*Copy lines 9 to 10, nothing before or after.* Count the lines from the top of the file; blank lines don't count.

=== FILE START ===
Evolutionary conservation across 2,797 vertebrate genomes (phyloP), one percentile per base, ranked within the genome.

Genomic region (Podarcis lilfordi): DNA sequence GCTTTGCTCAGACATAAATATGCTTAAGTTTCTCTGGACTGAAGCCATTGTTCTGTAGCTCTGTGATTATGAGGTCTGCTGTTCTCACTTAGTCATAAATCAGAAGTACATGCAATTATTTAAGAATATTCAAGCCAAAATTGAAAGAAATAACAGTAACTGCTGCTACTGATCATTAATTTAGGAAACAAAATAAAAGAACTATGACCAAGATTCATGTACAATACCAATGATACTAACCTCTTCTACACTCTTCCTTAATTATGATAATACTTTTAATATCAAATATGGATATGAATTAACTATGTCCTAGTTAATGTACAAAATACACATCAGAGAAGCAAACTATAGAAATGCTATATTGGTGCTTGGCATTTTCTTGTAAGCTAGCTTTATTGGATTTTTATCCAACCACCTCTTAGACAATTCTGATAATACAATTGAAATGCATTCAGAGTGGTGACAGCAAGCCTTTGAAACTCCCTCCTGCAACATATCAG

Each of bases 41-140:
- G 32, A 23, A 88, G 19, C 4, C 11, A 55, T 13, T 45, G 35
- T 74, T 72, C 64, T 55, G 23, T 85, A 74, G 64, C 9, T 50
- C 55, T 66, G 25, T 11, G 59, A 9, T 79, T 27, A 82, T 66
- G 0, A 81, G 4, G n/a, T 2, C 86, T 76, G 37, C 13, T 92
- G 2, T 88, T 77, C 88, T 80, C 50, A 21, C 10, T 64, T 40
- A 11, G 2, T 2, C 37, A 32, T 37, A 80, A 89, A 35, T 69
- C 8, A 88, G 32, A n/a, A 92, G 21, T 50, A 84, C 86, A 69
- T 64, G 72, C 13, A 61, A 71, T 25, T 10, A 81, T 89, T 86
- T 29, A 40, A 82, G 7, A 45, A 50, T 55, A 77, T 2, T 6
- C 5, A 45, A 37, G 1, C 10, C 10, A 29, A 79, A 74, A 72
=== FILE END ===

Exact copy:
- A 11, G 2, T 2, C 37, A 32, T 37, A 80, A 89, A 35, T 69
- C 8, A 88, G 32, A n/a, A 92, G 21, T 50, A 84, C 86, A 69